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Author: Martha Hall Kelly Title: Lilac Girls Publisher: Ballantine Books Publish Date: April 5, 2016 Buy: Amazon Book Blurb:
New York socialite Caroline Ferriday has her hands full with her post at the French consulate and a new love on the horizon. But Caroline’s world is forever changed when Hitler’s army invades Poland in September 1939—and then sets its sights on France.
An ocean away from Caroline, Kasia Kuzmerick, a Polish teenager, senses her carefree youth disappearing as she is drawn deeper into her role as courier for the underground resistance movement. In a tense atmosphere of watchful eyes and suspecting neighbors, one false move can have dire consequences.
For the ambitious young German doctor, Herta Oberheuser, an ad for a government medical position seems her ticket out of a desolate life. Once hired, though, she finds herself trapped in a male-dominated realm of Nazi secrets and power.
The lives of these three women are set on a collision course when the unthinkable happens and Kasia is sent to Ravensbrück, the notorious Nazi concentration camp for women. Their stories cross continents—from New York to Paris, Germany, and Poland—as Caroline and Kasia strive to bring justice to those whom history has forgotten.
Review: I had seen this book on so many lists this spring and summer. I didn't realize until I was almost finished with the book that it was about real people. It probably would have helped me get through the the beginning of the book which really seemed to drag for me.
The real life characters are Caroline Ferriday and Herta Oberheuser. (Seriously if you don't want to have nightmares, don't read the wiki page on this woman.) She was evil or rather brainwashed. This book tells the story of how Caroline helped the French during the WWII and then worked to help the Polish women that were in the Ravensbruk concentration camp. She worked in the sulfanilimide experiments.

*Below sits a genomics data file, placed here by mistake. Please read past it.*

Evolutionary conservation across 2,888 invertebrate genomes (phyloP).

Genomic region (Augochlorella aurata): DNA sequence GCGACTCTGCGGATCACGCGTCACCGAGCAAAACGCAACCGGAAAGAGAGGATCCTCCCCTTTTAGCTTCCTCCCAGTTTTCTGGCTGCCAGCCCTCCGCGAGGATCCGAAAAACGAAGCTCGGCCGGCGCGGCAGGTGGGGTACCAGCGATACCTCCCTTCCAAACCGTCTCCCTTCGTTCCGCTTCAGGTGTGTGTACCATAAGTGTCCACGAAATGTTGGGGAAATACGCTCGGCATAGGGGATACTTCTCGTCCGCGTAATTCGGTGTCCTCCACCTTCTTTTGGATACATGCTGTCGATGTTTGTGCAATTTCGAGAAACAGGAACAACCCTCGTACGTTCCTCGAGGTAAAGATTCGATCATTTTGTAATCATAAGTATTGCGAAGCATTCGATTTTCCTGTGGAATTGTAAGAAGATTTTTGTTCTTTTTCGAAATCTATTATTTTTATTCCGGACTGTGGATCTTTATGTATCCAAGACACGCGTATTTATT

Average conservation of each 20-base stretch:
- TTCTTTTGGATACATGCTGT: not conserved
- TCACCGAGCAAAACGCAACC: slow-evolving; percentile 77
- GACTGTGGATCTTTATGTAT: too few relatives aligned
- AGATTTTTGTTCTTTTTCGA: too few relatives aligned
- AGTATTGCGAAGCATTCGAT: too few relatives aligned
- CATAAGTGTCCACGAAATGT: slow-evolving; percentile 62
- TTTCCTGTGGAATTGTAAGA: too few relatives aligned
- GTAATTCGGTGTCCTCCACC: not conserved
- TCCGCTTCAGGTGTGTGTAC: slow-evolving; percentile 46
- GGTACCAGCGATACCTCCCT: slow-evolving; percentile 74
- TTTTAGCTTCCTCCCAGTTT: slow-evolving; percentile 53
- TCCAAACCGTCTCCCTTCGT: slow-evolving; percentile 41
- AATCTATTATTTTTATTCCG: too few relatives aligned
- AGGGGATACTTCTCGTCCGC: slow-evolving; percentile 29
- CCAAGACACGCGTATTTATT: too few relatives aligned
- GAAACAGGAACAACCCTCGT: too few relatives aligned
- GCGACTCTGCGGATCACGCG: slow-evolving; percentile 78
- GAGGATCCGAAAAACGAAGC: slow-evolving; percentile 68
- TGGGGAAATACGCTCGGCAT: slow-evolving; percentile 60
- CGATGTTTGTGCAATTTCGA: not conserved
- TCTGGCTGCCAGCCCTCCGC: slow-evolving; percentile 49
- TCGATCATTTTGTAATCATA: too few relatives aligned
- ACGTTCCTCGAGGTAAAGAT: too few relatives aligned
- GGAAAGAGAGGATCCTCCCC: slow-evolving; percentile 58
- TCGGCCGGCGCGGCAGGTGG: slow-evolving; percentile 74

Kasia is one of those women she experimented on. Her story is really a sad one, but one of strength. She's the fictional character in this story. She's the "rabbit" that figures into Herta's life.
This book shows many sides of WWII. So it isn't pretty, but war is seldom pretty. It doesn't glorify the war either. It shows all the hatred that was there at the time.
Caroline's story was an exceptionally sad one in some ways, but then again, who am I to say how she really was.
This book was a bit slow and with the changing points of view made it slog on. At times these quick switches made the book feel choppy. It wasn't until I reached the final part of the story that I felt things were moving along. I shed many tears during Part III. The last part of this book is the most emotional, especially with Kasia and her relationship with her family.
This wasn't a perfect read, but it was good one and one I'd recommend to people that enjoy historical fiction about WWII.